The Slow Death of Dinosaurs “e-commerce Projects”
E-commerce projects are dying. Why? Because the requirements in digital trade can be met less and less in the form of “projects”. We remember: Projects are characterized by a beginning and an end, there is a “project plan” in the form of a Gantt chart, and this plan must then be adhered to – or at least come close to it. The quality of the “project management” is ultimately measured by how well this succeeds.
CEO André Roitzsch & CTO Manuel Ludvigsen-Diekmann
CONSTANTLY INCREASING REQUIREMENTS
And it is precisely these projects that have become increasingly complex in e-commerce in recent years. Because the requirements have become more complex, e-commerce projects have grown like dinosaurs – project volumes of 1,000 PT and more are not uncommon (although perhaps “only” 400 PT were planned). And that’s not all: Because “projects” of such volumes also have a correspondingly long “project duration”, they overtake themselves – in other words: what was planned at the beginning is no longer up-to-date after a few months “project duration”, right or purposeful. In the best case, this is recognized, replanned and implemented as a “change request” differently than originally planned. Market requirements simply changed faster than the project progressed. Can happen. So the “project” doesn’t end, it goes on. It’s going to be rebuilt – before it even ends – and that’s why it’s no longer a project (projects come to an end, after all), but just a frustrating juggernaut. And “guilt” is somehow everyone involved and somehow no one.
Therefore, these dinosaur “projects” are not viable in their size.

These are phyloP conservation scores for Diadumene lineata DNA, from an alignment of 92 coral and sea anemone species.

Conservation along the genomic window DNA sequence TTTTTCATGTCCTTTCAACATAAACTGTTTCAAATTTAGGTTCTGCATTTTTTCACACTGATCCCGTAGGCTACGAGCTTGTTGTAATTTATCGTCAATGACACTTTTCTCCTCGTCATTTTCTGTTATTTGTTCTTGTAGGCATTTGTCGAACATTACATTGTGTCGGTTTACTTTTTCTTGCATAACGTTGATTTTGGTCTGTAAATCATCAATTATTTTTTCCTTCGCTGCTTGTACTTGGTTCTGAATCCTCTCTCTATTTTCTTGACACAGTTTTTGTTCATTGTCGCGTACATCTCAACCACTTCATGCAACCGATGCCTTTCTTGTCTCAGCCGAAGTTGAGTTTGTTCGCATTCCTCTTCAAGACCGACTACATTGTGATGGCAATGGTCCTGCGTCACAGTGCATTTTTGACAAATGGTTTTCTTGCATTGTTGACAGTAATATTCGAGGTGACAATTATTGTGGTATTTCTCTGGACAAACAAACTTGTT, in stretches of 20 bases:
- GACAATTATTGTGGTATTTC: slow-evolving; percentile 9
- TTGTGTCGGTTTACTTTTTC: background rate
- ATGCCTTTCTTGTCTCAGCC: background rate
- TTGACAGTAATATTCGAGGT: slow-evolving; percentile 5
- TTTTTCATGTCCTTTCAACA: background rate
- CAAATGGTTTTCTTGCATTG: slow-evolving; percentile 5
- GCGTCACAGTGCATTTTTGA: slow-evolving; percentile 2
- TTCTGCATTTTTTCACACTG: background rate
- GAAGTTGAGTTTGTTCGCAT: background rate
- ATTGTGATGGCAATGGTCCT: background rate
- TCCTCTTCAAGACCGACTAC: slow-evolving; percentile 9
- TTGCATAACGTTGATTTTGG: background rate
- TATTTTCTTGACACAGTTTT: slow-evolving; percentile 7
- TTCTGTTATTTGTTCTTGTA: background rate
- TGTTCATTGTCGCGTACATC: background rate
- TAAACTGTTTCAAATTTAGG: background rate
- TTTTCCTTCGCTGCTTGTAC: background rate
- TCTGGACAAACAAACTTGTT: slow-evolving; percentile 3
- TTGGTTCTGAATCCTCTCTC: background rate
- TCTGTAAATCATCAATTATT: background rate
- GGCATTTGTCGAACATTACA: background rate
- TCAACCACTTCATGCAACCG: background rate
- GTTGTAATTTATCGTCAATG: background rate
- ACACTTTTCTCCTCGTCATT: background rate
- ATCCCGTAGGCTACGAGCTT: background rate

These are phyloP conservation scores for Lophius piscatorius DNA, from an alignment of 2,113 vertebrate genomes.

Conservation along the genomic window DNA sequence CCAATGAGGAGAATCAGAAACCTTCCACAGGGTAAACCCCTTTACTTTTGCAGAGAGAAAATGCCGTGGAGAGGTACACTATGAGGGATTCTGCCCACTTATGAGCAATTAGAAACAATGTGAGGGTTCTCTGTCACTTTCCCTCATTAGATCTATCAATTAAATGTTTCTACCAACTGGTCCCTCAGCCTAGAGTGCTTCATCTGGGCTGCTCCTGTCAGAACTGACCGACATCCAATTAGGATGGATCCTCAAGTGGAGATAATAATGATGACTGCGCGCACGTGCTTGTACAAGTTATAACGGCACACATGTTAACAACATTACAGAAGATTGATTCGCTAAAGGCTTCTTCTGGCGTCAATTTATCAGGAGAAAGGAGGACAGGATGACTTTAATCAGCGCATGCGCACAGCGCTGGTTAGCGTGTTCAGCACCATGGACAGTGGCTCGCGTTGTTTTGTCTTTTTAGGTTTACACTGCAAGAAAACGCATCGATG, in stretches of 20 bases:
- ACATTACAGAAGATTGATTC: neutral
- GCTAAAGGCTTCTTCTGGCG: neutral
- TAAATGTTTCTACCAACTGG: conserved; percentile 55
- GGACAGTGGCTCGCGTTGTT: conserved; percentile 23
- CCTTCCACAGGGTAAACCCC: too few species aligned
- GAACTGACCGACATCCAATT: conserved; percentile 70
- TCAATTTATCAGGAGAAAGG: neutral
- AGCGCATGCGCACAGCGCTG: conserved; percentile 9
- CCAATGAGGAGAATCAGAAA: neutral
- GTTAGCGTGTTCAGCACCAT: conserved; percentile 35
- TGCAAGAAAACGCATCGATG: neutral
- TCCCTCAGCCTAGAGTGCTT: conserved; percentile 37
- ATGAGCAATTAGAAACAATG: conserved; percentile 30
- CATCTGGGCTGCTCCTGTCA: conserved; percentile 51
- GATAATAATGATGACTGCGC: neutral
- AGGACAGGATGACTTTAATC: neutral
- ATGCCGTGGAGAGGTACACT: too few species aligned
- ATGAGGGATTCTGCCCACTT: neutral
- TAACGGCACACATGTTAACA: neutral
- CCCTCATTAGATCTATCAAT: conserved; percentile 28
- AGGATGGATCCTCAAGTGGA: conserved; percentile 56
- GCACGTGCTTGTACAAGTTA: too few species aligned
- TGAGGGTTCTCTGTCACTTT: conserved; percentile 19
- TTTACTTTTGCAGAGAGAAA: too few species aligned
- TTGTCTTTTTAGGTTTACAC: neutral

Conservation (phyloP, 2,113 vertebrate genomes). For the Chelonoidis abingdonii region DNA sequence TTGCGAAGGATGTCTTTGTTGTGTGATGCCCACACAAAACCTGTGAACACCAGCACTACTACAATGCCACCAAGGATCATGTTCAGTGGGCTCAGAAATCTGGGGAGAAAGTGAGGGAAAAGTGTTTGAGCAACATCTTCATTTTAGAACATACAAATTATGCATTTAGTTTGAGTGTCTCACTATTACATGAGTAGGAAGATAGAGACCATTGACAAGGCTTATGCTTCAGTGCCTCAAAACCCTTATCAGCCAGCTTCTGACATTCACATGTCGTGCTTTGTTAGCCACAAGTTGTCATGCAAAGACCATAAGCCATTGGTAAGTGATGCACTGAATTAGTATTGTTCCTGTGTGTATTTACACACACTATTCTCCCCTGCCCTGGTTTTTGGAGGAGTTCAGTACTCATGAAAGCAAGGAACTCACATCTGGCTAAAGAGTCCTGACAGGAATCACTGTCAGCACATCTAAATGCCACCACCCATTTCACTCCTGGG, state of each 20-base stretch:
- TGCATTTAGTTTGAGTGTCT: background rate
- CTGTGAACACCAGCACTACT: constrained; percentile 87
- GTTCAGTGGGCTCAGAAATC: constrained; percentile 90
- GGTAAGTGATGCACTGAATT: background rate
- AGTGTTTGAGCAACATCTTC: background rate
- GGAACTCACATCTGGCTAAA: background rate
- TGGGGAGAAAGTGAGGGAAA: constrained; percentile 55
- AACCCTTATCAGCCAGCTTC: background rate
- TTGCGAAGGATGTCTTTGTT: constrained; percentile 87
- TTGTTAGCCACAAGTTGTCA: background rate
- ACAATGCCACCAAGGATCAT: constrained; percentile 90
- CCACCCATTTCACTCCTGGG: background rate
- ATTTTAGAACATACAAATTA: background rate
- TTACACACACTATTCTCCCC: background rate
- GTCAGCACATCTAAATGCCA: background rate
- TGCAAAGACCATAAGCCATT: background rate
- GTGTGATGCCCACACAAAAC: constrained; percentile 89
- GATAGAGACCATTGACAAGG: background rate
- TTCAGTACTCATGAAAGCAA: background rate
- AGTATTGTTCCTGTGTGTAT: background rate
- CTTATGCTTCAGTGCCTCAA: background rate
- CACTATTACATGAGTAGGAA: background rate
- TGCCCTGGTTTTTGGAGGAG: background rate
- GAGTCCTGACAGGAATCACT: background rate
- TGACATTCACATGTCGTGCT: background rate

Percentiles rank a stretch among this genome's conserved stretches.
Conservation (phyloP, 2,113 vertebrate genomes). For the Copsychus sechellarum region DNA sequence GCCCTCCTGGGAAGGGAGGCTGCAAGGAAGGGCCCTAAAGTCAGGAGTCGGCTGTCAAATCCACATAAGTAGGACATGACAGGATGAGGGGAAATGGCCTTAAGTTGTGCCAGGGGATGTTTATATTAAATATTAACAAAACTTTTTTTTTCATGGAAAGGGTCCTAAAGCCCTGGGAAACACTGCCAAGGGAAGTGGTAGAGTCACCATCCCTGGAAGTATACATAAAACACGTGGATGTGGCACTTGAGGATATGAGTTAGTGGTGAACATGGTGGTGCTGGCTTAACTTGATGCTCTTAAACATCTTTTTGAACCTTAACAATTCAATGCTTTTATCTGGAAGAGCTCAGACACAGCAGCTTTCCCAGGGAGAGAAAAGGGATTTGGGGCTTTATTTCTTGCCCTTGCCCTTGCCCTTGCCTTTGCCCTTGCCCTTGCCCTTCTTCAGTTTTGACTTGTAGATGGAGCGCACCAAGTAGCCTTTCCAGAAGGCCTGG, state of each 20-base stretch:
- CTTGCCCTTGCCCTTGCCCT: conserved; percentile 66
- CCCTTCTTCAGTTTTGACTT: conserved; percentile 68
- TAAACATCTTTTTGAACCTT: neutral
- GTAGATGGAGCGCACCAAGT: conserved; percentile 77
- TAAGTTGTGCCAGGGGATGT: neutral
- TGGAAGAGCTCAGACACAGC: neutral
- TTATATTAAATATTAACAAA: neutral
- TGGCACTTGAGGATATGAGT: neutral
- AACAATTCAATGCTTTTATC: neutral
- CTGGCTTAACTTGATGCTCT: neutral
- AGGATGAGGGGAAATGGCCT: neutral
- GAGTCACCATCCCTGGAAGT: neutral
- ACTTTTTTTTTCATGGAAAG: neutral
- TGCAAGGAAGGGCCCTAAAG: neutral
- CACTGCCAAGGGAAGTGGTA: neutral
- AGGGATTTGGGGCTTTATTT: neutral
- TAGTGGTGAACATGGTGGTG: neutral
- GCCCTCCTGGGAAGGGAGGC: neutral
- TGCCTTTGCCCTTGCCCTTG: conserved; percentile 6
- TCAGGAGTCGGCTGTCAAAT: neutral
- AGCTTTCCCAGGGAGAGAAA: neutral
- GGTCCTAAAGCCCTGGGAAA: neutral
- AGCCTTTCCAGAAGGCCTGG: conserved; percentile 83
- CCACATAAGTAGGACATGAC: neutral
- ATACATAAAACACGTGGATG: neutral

And their extinction has long since begun: Contemporary software development is often driven forward in an “agile” manner these days. We then no longer speak of a “project”, but we develop a (software) “product” that is continuously further developed in releases. Open end. On the basis of a rather roughly outlined and also variable “product vision”. Accordingly, the old “Project Manager” becomes the “Product Owner”. At least we would have left the outdated framework of a “project” with a beginning and end.
AGILE PROJECTS “WITH THE CROWBAR”
On the commercial level between client and service provider, however, the agile model has so far not caught on: The client usually has to know before the start of a “project” what it should cost for his budget planning – and what he gets for his money. He doesn’t care what we call it. Which methods we work with, whether we sprint, create a specification or perhaps maintain a backlog – but what he gets for his money and what it costs, that’s what he wants to know. Period.
This way of thinking, commercially a “work contract”, of course fits wonderfully into the old world of “projects”, where there is an end and you can eventually draw a line under the whole thing, but it fits less well into the agile world of quasi endless product development. Where there is no end, there is no final price.
So an attempt is made to find a compromise with “milestones”. An attempt is made in advance to define the requirements for an MVP, a “minimum viable product”, i.e. the minimum version of what you want to have at the start. That’s then priced, and we have… a good old project. In the hope that it will be smaller, more manageable and easier to plan than the dinosaur projects described at the beginning. These MVPs are then further developed into releases, and each release can wonderfully be a small, manageable project. This is the compromise and often the current state of affairs in many customer-service provider relationships in the field of agile software development.